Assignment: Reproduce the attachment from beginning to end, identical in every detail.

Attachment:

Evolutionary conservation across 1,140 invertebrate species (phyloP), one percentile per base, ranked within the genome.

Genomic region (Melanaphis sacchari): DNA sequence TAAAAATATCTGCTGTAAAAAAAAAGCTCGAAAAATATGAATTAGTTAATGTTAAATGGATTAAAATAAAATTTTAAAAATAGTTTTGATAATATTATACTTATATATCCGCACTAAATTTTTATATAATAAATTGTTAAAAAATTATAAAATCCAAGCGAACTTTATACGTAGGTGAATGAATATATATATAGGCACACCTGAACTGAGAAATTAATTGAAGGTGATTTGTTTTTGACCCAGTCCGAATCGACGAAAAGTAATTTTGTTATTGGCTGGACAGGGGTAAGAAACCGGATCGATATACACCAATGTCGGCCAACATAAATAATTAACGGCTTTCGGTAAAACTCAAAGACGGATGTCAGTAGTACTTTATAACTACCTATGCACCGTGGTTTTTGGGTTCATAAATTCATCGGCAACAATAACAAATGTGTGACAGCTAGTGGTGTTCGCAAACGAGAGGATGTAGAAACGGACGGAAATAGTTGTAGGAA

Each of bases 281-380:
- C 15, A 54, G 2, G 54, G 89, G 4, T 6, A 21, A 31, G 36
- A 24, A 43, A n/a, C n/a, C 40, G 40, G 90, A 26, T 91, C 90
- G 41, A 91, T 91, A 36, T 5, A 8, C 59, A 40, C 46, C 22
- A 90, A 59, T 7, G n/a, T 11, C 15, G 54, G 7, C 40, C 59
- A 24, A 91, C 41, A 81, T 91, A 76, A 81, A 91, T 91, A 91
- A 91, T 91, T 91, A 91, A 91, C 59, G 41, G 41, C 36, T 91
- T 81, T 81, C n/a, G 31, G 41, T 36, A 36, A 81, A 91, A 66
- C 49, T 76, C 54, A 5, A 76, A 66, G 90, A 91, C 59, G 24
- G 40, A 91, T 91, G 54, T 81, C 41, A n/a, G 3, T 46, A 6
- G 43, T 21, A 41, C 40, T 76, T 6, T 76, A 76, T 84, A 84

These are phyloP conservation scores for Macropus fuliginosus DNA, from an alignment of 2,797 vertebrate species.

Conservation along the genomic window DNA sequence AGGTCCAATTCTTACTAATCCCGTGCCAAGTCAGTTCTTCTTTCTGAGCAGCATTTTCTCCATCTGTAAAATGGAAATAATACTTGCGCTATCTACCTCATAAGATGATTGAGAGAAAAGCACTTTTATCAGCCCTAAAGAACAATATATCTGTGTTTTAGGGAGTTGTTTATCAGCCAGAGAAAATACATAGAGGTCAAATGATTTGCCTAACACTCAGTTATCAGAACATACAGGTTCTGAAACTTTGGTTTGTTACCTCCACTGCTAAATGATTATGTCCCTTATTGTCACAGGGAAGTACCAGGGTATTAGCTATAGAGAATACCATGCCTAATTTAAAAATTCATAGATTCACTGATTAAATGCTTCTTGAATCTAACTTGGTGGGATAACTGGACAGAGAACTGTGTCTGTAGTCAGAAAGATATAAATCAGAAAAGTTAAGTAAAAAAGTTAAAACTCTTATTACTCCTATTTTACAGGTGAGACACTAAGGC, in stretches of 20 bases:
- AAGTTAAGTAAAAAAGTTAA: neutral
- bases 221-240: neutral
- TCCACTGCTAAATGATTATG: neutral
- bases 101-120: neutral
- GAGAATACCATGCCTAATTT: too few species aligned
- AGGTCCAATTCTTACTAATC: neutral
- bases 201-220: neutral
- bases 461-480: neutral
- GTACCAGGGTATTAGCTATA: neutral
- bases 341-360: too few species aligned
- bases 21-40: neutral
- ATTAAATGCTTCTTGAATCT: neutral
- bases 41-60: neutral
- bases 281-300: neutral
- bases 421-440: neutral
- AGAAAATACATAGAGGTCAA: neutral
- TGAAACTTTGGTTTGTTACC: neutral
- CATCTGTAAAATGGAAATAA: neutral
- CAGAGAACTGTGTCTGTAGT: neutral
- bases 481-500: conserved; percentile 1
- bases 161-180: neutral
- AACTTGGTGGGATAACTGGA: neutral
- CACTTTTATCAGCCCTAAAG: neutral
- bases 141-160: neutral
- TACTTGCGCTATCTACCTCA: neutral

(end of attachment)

Evolutionary conservation across 1,140 invertebrate species (phyloP), one percentile per base, ranked within the genome.

Genomic region (Melanaphis sacchari): DNA sequence TAAAAATATCTGCTGTAAAAAAAAAGCTCGAAAAATATGAATTAGTTAATGTTAAATGGATTAAAATAAAATTTTAAAAATAGTTTTGATAATATTATACTTATATATCCGCACTAAATTTTTATATAATAAATTGTTAAAAAATTATAAAATCCAAGCGAACTTTATACGTAGGTGAATGAATATATATATAGGCACACCTGAACTGAGAAATTAATTGAAGGTGATTTGTTTTTGACCCAGTCCGAATCGACGAAAAGTAATTTTGTTATTGGCTGGACAGGGGTAAGAAACCGGATCGATATACACCAATGTCGGCCAACATAAATAATTAACGGCTTTCGGTAAAACTCAAAGACGGATGTCAGTAGTACTTTATAACTACCTATGCACCGTGGTTTTTGGGTTCATAAATTCATCGGCAACAATAACAAATGTGTGACAGCTAGTGGTGTTCGCAAACGAGAGGATGTAGAAACGGACGGAAATAGTTGTAGGAA

Each of bases 281-380:
- C 15, A 54, G 2, G 54, G 89, G 4, T 6, A 21, A 31, G 36
- A 24, A 43, A n/a, C n/a, C 40, G 40, G 90, A 26, T 91, C 90
- G 41, A 91, T 91, A 36, T 5, A 8, C 59, A 40, C 46, C 22
- A 90, A 59, T 7, G n/a, T 11, C 15, G 54, G 7, C 40, C 59
- A 24, A 91, C 41, A 81, T 91, A 76, A 81, A 91, T 91, A 91
- A 91, T 91, T 91, A 91, A 91, C 59, G 41, G 41, C 36, T 91
- T 81, T 81, C n/a, G 31, G 41, T 36, A 36, A 81, A 91, A 66
- C 49, T 76, C 54, A 5, A 76, A 66, G 90, A 91, C 59, G 24
- G 40, A 91, T 91, G 54, T 81, C 41, A n/a, G 3, T 46, A 6
- G 43, T 21, A 41, C 40, T 76, T 6, T 76, A 76, T 84, A 84

These are phyloP conservation scores for Macropus fuliginosus DNA, from an alignment of 2,797 vertebrate species.

Conservation along the genomic window DNA sequence AGGTCCAATTCTTACTAATCCCGTGCCAAGTCAGTTCTTCTTTCTGAGCAGCATTTTCTCCATCTGTAAAATGGAAATAATACTTGCGCTATCTACCTCATAAGATGATTGAGAGAAAAGCACTTTTATCAGCCCTAAAGAACAATATATCTGTGTTTTAGGGAGTTGTTTATCAGCCAGAGAAAATACATAGAGGTCAAATGATTTGCCTAACACTCAGTTATCAGAACATACAGGTTCTGAAACTTTGGTTTGTTACCTCCACTGCTAAATGATTATGTCCCTTATTGTCACAGGGAAGTACCAGGGTATTAGCTATAGAGAATACCATGCCTAATTTAAAAATTCATAGATTCACTGATTAAATGCTTCTTGAATCTAACTTGGTGGGATAACTGGACAGAGAACTGTGTCTGTAGTCAGAAAGATATAAATCAGAAAAGTTAAGTAAAAAAGTTAAAACTCTTATTACTCCTATTTTACAGGTGAGACACTAAGGC, in stretches of 20 bases:
- AAGTTAAGTAAAAAAGTTAA: neutral
- bases 221-240: neutral
- TCCACTGCTAAATGATTATG: neutral
- bases 101-120: neutral
- GAGAATACCATGCCTAATTT: too few species aligned
- AGGTCCAATTCTTACTAATC: neutral
- bases 201-220: neutral
- bases 461-480: neutral
- GTACCAGGGTATTAGCTATA: neutral
- bases 341-360: too few species aligned
- bases 21-40: neutral
- ATTAAATGCTTCTTGAATCT: neutral
- bases 41-60: neutral
- bases 281-300: neutral
- bases 421-440: neutral
- AGAAAATACATAGAGGTCAA: neutral
- TGAAACTTTGGTTTGTTACC: neutral
- CATCTGTAAAATGGAAATAA: neutral
- CAGAGAACTGTGTCTGTAGT: neutral
- bases 481-500: conserved; percentile 1
- bases 161-180: neutral
- AACTTGGTGGGATAACTGGA: neutral
- CACTTTTATCAGCCCTAAAG: neutral
- bases 141-160: neutral
- TACTTGCGCTATCTACCTCA: neutral